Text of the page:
Two stories surfaced over the holidays that, while seemingly unrelated, may have a connection through the questions they raise. The first concerned a study published in Developmental Science about learning through eating. Toddlers were taught new names for foods and were then tested to see if they could connect those names with the foods when they were presented in different colors and shapes. The conclusion was that the toddlers learned better if they had played with their food.
The purpose of this research was to understand more about how babies learn the names of nonsolid objects. Parents are familiar with the way we label everyday things almost automatically for babies, helping the names of objects become part of the beginning of speech. First books show pictures of a ball, dog, or cup – things easy to recognize. Other things that do not have such concrete, fixed shapes are more difficult to identify by sight. Mushy cereal or mashed potatoes are more challenging than a cookie or a cup.
The researchers reasoned that children’s most regular encounter with nonsolid substances comes at mealtimes, and this became the focus of the study. They found that toddlers who were reported by their parents to be messy eaters showed the best learning. The messiness came from children exploring the mushy cereal with their hands, squeezing and smearing it, eventually tasting it by licking their fingers. These were the children who understood what creamy cereal was and could identify it even if it came in a different shape, or tinted with food coloring.
Apparently, sometimes the messes that parents dread having to clean up are an important part of children’s learning. This reflects the fact that young children learn by exploring their world. This exploration means the use of their senses. They learn by looking, smelling, touching and tasting – one reason children put everything in their mouths, to the dismay of their parents. I remember well my son as a young child pouring a box of Ivory Snow on the floor, thinking he could build the snowman shown on the cover. He then thought he could clean it up with some water. No need to describe the result of that attempt.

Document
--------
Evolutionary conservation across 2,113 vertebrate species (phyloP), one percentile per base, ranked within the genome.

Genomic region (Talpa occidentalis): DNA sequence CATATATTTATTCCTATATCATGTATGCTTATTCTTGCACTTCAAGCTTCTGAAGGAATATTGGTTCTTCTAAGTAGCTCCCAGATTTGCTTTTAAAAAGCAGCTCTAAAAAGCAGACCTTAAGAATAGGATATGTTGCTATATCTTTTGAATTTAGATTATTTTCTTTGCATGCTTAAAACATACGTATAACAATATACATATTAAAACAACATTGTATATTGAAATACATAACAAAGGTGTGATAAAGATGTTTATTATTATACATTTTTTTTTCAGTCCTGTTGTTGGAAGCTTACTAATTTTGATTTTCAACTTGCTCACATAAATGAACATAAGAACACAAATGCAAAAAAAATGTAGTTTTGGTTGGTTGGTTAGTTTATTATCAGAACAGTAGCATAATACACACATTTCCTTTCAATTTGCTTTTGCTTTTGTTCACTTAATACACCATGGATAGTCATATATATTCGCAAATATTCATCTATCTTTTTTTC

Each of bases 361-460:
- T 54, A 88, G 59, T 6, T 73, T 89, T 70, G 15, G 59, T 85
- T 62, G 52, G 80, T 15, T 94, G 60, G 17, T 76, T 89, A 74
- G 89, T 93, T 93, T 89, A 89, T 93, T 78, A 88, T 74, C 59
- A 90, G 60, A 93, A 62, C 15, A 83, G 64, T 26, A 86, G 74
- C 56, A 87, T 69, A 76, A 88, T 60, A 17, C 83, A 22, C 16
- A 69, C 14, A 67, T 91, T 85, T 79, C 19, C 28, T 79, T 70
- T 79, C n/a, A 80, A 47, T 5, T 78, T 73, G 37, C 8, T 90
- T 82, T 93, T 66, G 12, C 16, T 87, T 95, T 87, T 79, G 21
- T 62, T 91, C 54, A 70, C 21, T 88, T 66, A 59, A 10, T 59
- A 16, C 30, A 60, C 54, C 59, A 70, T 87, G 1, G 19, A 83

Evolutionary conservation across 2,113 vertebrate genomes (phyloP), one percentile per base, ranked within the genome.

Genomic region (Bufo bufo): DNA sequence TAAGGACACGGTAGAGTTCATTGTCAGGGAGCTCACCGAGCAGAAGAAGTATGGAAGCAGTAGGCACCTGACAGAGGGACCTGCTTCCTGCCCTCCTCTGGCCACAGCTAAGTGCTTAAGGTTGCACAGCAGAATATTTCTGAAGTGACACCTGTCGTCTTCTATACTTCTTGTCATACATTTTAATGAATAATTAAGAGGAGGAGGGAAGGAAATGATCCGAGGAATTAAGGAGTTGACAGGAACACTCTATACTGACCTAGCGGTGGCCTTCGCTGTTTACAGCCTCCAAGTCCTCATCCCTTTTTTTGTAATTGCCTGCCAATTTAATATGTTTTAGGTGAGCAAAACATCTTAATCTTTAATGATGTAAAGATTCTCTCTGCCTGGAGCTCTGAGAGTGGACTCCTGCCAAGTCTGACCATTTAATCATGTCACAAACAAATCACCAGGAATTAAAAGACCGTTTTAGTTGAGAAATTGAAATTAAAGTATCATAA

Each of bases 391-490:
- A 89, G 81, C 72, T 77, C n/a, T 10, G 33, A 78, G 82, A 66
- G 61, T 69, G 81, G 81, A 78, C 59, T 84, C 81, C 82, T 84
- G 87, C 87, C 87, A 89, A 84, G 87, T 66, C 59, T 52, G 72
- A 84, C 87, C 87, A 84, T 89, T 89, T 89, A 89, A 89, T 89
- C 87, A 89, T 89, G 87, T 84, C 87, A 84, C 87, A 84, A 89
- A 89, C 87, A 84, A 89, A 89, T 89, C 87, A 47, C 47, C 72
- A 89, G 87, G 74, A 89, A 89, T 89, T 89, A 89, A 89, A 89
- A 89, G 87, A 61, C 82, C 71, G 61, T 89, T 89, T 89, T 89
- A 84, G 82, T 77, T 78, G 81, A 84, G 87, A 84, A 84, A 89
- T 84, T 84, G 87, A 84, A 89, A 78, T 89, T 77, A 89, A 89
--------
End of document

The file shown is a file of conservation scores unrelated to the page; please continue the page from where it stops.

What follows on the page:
The point, though, is that children learn through these explorations, often demonstrating both imagination and creativity. This often results from an adult point of view in “making a mess.” But is also the reason that programs for young children include opportunities for them to play with sand, water, clay or play-dough, even finger paints. Adults sometimes see children as “just playing,” and think they should be learning letters and numbers. Actually, much of that play is learning, and is the foundation for later learning and curiosity on which we tend to place a higher value.
So what are we to make of the results of a survey of 1,000 parents of young children, that found more than half planned to buy a tech item for their children this holiday season. About two-thirds of those planned to give a tablet or smart-phone. Toy makers are increasingly devising tablets for children and including apps in more traditional toys. It appears that digital entertainment is the order of the day.
The apparent contradiction between digital entertainment and learning about the world through the use of our senses raises some important questions about early childhood development, but also about what we value as a society. The argument has been made that the technological world surrounding even the youngest children today is the world in which they will live, and the new tech toys are preparing them to function in that world. Parents and others point to the way children are learning from iPADs and the like, and there is no doubt that they seem to be magnets for even very young children.
Do these changes mean that the experiences that were thought necessary for optimal child development are less important than we thought? Or is it that those experiences led to different skills and attributes of personality that no longer serve the needs of today’s world? These questions are somewhat unanswerable since we as yet don’t and can’t know the adult outcome of the new childhood experience. We do know that technology has changed the world in which our children will live. And undoubtedly, future research will tell us more about whether children’s brains develop differently through their exposure to technology.
In the meantime, the opportunity for swiping is now readily there even in infancy. Perhaps our challenge as parents is to find ways to continue to expose our children to opportunities for squishing.